Standing outside the Hilton hotel in downtown Hartford, Scott said that Connecticut Gov. Dannel P. Malloy and the legislature had made it easier for him by raising taxes here. Scott said he was in Connecticut because Fairfield-based General Electric and Hartford-based Aetna and Travelers had complained publicly about a package of increased business taxes that was crafted by Malloy and the Democratic-controlled legislature. The General Assembly passed changes in the two-year, $40 billion budget that kept some taxes at their current levels.

“Right now there is a big opportunity in Connecticut because your legislature and your governor are raising taxes on everybody on families, on businesses, on everybody and you can’t pay for it,” Scott told reporters on a downtown street corner outside the hotel.

He added, “When I talk to companies, whether it’s companies out of Connecticut or other states, here’s what they say, ‘I need lower taxes. My customers are not going to pay for these taxes. I need less regulation. My customers are not going to pay for my compliance with regulations. I need an easier permitting process. If I have a problem, I need a governor who is going to respond and fix a problem.’ ”

When asked if he was visiting General Electric during his tour, Scott said that companies want to keep their relocation decisions private. He declined to name any individual companies that he was visiting, but he mentioned that GE and Aetna had gone public with their complaints. He said that many Connecticut businesses already have operations in the Sunshine State and are familiar with the tax climate.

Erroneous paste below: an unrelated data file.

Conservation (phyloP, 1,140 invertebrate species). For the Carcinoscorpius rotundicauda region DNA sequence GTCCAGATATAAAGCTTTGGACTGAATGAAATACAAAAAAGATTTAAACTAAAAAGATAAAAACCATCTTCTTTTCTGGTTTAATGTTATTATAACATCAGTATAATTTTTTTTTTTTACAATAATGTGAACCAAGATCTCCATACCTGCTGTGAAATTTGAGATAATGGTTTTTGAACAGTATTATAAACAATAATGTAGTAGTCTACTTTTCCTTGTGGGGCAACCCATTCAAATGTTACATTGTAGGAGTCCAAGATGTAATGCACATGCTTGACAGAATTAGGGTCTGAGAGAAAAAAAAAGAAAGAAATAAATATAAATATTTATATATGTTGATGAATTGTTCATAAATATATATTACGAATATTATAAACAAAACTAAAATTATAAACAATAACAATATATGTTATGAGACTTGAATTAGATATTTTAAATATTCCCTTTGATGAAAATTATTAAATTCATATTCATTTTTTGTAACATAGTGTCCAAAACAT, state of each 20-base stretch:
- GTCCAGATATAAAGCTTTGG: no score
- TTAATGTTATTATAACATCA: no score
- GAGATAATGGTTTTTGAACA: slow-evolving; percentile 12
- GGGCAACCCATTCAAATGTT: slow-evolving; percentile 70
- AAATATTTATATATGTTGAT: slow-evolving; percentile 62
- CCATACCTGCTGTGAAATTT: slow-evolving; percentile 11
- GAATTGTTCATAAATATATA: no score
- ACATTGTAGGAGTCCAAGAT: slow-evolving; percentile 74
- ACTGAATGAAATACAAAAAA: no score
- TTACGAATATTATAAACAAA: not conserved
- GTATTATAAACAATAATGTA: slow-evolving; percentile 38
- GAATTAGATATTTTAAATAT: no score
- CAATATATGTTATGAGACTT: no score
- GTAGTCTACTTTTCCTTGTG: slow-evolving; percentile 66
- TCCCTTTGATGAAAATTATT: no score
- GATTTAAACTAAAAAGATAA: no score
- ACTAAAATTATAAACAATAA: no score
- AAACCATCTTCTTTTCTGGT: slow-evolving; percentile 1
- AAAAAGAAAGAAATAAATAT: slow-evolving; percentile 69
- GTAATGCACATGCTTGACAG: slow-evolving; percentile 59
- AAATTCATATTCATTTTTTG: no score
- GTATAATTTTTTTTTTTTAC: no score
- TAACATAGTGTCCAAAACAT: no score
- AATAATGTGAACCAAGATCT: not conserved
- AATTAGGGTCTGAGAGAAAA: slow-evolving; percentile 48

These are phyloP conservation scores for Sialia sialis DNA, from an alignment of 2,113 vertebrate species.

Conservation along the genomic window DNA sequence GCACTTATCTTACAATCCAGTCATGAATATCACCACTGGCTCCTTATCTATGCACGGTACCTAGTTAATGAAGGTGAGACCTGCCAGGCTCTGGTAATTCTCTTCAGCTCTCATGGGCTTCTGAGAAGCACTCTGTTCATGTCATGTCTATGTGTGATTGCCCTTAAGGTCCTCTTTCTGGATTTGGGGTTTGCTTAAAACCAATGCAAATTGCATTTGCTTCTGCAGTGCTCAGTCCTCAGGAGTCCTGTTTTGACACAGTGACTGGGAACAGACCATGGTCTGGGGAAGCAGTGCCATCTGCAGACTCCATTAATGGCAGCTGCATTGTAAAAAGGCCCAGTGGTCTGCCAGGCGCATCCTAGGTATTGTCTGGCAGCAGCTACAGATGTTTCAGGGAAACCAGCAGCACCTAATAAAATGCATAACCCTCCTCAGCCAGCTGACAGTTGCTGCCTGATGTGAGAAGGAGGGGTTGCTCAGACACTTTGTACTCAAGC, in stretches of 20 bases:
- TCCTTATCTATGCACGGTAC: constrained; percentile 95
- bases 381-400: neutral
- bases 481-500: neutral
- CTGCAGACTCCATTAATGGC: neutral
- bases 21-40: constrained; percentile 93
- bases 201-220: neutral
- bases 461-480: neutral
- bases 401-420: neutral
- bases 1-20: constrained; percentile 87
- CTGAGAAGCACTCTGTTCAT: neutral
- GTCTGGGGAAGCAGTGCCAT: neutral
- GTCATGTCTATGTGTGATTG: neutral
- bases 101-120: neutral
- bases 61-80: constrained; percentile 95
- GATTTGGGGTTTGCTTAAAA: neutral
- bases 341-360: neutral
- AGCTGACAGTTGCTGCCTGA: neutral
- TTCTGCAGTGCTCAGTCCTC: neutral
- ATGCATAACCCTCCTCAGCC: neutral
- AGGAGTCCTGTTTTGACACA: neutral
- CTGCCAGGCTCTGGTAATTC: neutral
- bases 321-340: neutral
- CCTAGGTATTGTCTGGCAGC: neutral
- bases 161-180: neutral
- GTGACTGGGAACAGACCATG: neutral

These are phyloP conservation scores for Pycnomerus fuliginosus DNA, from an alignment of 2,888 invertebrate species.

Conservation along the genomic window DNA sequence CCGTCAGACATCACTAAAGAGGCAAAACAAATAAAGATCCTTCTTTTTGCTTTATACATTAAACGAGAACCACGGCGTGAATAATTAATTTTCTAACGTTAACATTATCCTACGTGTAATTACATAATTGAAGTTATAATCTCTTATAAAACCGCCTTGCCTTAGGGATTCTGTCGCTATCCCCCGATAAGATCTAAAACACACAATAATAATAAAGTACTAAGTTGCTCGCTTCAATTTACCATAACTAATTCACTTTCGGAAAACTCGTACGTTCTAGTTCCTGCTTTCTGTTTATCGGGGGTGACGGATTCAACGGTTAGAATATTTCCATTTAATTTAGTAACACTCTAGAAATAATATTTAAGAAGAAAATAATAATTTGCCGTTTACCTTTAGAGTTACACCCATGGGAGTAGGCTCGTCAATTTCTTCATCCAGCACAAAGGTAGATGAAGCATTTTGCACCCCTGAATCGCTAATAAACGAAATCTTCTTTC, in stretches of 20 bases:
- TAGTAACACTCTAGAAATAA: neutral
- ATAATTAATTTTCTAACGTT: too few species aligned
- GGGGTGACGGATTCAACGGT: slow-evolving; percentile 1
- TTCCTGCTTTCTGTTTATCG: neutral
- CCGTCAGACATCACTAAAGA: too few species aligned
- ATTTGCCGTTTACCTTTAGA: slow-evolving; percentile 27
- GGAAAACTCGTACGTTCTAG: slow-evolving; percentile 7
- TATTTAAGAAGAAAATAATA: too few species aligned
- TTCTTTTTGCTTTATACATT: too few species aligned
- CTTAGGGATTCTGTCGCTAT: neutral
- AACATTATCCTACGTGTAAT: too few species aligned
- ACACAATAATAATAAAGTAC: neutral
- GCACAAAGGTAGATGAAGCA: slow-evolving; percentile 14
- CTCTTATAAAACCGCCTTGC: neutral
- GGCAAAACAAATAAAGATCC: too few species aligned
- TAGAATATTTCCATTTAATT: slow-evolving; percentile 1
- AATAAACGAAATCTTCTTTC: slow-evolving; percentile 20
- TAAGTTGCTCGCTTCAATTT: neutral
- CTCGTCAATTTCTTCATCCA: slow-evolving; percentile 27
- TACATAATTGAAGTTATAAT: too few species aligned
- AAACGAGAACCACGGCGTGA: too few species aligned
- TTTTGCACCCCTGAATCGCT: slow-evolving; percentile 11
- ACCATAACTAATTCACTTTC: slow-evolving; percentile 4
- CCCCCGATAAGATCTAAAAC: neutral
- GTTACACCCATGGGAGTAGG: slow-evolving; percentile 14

“Pratt and Whitney is adding more jobs in Florida,” he said. “Most of these companies already do a lot of business in Florida. We’re already the second-biggest state for aerospace and aviation establishments and the third-biggest state for the number of technology jobs. … I just want them to move all their corporate offices, their regional offices, and all their back offices.”

Connecticut has gained national attention on MSNBC’s “Morning Joe” program as co-host Joe Scarborough, a former Republican congressman from Florida, has spoken repeatedly in recent weeks about the proposed increase in taxes. The state was also the subject of a negative editorial in The Wall Street Journal, which is read nationally by corporate leaders who make relocation decisions.

Malloy’s office declined to comment Monday on the UTC decision to expand in Florida.

“Can you really blame UTC?” asked Senator Rob Kane, a Watertown Republican who serves as the ranking member on the budget-writing committee. “Gov. Malloy just raised taxes again after promising not to. We did nothing to improve our business climate this year. We could soon face a new budget deficit of $1 billion. Does anyone really think taxes will go down in the near future under this governor and this Democrat-controlled legislature? Potential job creators see that we have headed down a dangerous path.
Unfortunately, we should expect more news like this.”